After oil prices fell, Saudi Arabia and other oil-producing countries were forced to look at ways to cut spending while putting reforms in place to stabilize their economies over the long run. Saudi Arabia enshrined this strategy in its ambitious Vision 2030 plan. But as oil prices have recovered, the impetus behind the painful reforms has lessened. And now some plans, such as the Saudi Aramco IPO, are being shelved.
Reuters reported Aug. 22 that the initial public offering of stock in the Saudi Arabian Oil Co. had stalled and that the panel of financial advisers that had been working on it had been disbanded as Riyadh looks at alternatives. But while it appears to be down, the IPO of the national oil company may not officially be out. Saudi Energy Minister Khalid al-Falih said that the government still aims to go through with the sale when market conditions are right. For now, however, it's evident that the Saudi Aramco IPO — the centerpiece of funding for Crown Prince Mohammed bin Salman's lofty Vision 2030 plan for reform — is unlikely to move forward any time soon.
An Expected Development
Despite no official announcement of a halt in the IPO, Riyadh had shifted the focus of its reform efforts away from the stock sale several months ago. There has been little news this year of progress on a sale contrasting with the steady drumbeat of reports in 2017 that detailed Saudi Aramco's work with bankers, with independent oil and gas auditors on its reserves, and on the necessary regulatory and fiscal changes that would be needed to support the sale. Originally, the proceeds from the sale had been earmarked to funnel capital into the country's Public Investment Fund (PIF), which is making strategic investments in several other sectors, including raising its stake in Tesla, Inc., to nearly 5 percent this year and putting $45 billion into the $100 billion SoftBank Vision Fund.
A Reality Check for the Crown Prince
Although Saudi Arabia is not attributing the IPO's stallout to internal challenges and constraints, the lack of recent progress on it does serve as another reality check on the crown prince's reform efforts. There has been considerable debate within Saudi Arabia about whether the sale was warranted and about whether selling off even a small stake of the kingdom's crown jewel was too risky. Once the market deemed the crown prince's lofty $2 trillion valuation for the stock too high — investors concurred that it was worth $1.4 trillion at most — he lost the momentum he needed to push past the internal disagreements. In addition, the crown prince sought to list the company in New York, where it would be subject to U.S. Securities and Exchange Commission (SEC) rules. A further risk arose from U.S. court cases brought under the 2016 Justice Against Sponsors of Terrorism Act (JASTA), which strips away sovereign immunity in international terrorism cases. In March, a judge threw out a Saudi request to dismiss one of the lawsuits filed under that statute.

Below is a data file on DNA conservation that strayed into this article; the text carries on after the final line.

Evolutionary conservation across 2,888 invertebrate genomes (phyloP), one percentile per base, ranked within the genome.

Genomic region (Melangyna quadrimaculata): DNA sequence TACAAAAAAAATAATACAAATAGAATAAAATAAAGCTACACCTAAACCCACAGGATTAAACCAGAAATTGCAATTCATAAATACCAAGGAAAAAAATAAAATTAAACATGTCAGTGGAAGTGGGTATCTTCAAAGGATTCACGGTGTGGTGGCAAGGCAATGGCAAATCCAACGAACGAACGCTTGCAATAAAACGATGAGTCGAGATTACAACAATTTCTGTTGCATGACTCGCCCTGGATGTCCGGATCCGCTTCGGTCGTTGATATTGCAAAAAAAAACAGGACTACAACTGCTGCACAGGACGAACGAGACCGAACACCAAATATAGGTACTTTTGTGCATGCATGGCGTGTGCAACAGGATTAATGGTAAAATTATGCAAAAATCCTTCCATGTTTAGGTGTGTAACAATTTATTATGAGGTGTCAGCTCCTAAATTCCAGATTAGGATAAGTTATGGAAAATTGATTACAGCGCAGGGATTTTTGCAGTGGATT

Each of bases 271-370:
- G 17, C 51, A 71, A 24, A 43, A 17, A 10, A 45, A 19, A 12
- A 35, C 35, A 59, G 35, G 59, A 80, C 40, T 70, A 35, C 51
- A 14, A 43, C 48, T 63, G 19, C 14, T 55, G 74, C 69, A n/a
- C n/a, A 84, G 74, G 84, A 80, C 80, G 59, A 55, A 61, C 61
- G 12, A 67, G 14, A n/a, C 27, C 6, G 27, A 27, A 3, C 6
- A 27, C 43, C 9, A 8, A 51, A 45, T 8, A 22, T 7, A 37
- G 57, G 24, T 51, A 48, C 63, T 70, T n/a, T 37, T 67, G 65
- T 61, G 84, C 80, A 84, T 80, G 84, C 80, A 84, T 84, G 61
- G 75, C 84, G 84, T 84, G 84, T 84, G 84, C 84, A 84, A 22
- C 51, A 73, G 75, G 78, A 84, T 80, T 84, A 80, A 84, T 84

A Change in Plans
With the IPO off the table, Riyadh has been looking at alternatives to support its sovereign wealth fund. The most promising thus far, amid discussion of much smaller IPOs of different companies, involves Saudi Aramco acquiring the PIF's 70 percent stake in Saudi petrochemical firm SABIC, worth $70 billion. Saudi Aramco is reportedly preparing a $40 billion to $60 billion bond issuance to help finance the acquisition. That bond offering, coupled with the SABIC acquisition, would funnel the cash into the PIF's hands. The PIF is also looking at taking out a loan worth up to $12 billion.
Slowing Reforms, Accelerating Economy
While the country's future reform efforts surrounding the IPO have languished, the Saudi economy overall has turned a corner thanks to higher oil revenue and other reforms that involve boosting non-oil revenue. For the first half of 2018, Saudi Arabia has hit 62 percent of its 2018 target for non-oil revenue. This quick growth has kept the kingdom's fiscal deficit at just $11.1 billion for the first half of the year. And Jadwa Investment, a Saudi investment bank, expects the country's budget deficit this year to be less than $30 billion and about 3.8 percent of gross domestic product. That figure is a far cry from the deficits of more than $50 billion that kingdom has run in recent years. These improvements have allowed the country to slow some of its reform efforts and also expand its spending overall. For 2018, Saudi Arabia has already shifted from an austerity budget toward an expansionary one, and improving fiscal conditions will allow it to continue to do so in its 2019 budget, which will be finished in December.